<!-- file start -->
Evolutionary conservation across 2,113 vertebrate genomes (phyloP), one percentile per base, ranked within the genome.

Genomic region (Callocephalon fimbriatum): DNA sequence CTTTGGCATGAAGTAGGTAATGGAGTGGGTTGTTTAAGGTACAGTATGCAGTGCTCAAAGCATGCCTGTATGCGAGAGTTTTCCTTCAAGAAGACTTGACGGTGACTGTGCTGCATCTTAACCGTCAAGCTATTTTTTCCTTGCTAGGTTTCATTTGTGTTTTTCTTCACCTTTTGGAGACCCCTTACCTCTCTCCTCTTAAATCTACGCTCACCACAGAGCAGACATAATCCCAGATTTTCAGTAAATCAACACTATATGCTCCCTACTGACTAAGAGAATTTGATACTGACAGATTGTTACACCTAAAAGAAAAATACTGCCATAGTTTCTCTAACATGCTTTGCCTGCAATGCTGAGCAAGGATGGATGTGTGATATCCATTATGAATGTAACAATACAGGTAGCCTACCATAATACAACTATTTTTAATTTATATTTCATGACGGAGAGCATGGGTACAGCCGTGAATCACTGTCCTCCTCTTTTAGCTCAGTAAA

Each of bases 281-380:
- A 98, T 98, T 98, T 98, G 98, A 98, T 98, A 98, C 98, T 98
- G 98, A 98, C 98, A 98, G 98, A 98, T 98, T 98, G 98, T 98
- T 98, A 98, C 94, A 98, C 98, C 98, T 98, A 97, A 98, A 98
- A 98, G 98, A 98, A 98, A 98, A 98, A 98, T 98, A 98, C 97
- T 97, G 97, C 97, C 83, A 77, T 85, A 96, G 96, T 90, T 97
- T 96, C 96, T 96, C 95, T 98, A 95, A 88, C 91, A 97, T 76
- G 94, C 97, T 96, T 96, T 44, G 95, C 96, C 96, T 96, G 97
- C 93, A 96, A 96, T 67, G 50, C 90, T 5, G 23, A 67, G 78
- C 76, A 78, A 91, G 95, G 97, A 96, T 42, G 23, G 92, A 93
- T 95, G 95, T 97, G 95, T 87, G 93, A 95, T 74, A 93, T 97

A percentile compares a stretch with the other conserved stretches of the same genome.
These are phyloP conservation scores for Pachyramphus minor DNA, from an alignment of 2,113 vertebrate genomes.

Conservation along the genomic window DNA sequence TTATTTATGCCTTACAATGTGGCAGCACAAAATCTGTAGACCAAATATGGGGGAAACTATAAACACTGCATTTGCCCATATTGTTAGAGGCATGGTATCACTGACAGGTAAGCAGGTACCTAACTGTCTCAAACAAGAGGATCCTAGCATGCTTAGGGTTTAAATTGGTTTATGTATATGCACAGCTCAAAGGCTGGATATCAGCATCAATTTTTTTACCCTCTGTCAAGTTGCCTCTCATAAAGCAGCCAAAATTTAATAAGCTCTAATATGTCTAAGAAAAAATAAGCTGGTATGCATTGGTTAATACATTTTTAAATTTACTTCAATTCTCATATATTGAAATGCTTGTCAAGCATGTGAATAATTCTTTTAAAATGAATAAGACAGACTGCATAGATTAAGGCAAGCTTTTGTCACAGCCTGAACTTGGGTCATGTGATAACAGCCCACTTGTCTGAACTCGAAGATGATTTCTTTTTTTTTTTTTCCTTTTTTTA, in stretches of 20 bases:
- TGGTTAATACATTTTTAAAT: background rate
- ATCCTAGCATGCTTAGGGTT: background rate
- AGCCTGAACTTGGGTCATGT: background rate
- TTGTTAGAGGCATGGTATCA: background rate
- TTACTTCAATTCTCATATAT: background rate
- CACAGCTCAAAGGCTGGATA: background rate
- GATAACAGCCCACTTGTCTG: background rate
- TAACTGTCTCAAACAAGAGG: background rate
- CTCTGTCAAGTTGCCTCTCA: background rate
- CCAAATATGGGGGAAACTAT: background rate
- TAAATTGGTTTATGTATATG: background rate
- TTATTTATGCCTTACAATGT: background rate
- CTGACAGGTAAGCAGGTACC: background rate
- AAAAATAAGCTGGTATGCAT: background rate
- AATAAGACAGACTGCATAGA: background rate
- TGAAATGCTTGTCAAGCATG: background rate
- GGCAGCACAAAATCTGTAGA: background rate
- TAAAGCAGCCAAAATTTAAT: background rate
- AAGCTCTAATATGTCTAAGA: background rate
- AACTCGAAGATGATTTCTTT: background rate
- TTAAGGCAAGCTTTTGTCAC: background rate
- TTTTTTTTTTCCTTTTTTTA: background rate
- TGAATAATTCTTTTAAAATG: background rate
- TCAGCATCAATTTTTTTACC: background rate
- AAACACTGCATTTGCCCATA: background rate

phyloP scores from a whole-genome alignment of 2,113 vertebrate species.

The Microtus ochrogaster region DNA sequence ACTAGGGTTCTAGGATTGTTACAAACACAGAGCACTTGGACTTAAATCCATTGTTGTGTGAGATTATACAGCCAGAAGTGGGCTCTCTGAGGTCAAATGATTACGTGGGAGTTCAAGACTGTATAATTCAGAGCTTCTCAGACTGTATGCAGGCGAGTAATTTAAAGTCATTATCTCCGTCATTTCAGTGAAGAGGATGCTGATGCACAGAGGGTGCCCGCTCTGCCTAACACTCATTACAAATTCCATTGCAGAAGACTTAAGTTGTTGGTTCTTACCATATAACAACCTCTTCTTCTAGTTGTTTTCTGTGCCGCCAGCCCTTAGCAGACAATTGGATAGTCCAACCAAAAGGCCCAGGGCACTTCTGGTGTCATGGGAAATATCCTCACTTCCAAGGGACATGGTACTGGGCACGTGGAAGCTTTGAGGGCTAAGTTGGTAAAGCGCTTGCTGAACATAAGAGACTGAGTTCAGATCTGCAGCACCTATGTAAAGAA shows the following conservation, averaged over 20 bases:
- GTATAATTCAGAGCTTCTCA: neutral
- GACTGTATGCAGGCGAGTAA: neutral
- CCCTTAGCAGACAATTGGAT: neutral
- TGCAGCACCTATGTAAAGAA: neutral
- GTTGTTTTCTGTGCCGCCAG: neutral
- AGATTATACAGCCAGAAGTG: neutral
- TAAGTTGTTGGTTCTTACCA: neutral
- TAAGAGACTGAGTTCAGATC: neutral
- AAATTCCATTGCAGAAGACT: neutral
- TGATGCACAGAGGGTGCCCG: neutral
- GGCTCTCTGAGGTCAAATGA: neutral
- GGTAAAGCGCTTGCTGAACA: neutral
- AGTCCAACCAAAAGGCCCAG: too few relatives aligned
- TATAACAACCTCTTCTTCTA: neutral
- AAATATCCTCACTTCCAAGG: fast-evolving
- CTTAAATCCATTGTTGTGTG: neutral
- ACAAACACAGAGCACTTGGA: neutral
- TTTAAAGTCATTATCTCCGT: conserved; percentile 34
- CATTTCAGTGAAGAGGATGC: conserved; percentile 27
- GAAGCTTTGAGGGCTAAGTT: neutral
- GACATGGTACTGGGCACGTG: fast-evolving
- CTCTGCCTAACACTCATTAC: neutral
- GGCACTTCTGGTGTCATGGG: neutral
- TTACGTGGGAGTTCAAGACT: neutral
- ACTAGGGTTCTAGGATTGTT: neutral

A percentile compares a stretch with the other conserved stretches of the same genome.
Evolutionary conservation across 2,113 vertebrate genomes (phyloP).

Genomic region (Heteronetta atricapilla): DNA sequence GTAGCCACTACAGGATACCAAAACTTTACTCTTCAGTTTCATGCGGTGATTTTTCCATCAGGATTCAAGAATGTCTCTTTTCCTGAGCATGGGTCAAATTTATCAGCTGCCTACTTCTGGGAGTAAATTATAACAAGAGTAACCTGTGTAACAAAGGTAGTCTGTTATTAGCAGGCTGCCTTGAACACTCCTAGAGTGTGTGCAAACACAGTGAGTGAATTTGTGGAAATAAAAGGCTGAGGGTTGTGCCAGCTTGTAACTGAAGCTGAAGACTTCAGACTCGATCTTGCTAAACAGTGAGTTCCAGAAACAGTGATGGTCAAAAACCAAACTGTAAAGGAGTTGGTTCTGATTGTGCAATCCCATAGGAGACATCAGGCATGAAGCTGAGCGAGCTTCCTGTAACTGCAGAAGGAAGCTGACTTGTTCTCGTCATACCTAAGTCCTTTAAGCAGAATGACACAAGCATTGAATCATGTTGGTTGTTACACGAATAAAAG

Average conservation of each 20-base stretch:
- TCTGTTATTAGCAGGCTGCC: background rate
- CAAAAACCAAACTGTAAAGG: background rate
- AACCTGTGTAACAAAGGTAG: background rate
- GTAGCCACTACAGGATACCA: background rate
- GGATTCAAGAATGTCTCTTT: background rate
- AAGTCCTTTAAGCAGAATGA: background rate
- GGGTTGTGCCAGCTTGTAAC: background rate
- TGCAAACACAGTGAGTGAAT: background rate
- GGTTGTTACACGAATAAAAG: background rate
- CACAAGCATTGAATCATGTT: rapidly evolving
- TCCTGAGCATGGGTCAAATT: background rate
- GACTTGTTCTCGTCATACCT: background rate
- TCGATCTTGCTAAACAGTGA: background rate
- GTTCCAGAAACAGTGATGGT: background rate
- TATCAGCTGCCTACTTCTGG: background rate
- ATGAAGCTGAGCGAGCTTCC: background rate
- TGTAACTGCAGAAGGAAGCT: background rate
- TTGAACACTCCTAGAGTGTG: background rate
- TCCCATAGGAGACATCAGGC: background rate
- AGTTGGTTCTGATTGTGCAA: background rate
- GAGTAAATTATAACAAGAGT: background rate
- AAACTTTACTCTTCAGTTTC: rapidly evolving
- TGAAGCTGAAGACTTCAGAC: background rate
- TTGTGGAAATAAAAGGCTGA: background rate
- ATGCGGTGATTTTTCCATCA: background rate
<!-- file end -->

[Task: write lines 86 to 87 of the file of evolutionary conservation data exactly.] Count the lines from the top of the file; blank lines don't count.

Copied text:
- GTTCCAGAAACAGTGATGGT: background rate
- TATCAGCTGCCTACTTCTGG: background rate